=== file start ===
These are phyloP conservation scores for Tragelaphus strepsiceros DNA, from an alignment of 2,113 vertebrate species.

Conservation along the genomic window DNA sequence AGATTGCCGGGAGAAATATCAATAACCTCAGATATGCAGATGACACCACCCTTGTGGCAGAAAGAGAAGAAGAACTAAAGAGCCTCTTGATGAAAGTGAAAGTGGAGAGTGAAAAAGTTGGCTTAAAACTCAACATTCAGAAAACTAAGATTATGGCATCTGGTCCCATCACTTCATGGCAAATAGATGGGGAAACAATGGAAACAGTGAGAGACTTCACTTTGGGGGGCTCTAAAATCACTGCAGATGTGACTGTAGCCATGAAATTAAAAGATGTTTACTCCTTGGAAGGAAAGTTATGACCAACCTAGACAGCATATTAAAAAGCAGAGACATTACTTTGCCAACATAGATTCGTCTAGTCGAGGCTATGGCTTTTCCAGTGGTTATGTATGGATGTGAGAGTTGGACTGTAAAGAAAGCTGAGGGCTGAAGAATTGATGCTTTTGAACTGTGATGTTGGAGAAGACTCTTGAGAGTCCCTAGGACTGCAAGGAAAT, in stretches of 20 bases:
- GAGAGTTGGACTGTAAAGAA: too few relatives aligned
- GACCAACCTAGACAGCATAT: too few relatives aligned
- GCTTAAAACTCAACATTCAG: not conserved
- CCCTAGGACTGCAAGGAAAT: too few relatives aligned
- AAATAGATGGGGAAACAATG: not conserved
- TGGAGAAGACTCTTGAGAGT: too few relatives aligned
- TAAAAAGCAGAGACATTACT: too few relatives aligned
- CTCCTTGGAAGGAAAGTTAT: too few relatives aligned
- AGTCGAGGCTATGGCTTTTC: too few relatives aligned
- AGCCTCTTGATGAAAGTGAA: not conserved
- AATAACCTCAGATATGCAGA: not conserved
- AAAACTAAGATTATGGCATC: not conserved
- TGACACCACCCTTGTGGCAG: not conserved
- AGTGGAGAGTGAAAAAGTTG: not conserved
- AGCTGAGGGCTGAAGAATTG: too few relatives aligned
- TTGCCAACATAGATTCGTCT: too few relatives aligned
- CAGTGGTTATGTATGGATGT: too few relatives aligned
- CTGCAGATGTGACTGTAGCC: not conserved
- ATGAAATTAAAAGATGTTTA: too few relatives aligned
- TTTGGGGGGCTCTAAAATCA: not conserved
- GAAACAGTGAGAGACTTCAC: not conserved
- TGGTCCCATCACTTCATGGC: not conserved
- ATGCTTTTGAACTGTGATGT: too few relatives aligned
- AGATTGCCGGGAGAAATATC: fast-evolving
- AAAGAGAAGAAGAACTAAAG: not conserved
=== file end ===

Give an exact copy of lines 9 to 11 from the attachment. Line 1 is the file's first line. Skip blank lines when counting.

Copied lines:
- TAAAAAGCAGAGACATTACT: too few relatives aligned
- CTCCTTGGAAGGAAAGTTAT: too few relatives aligned
- AGTCGAGGCTATGGCTTTTC: too few relatives aligned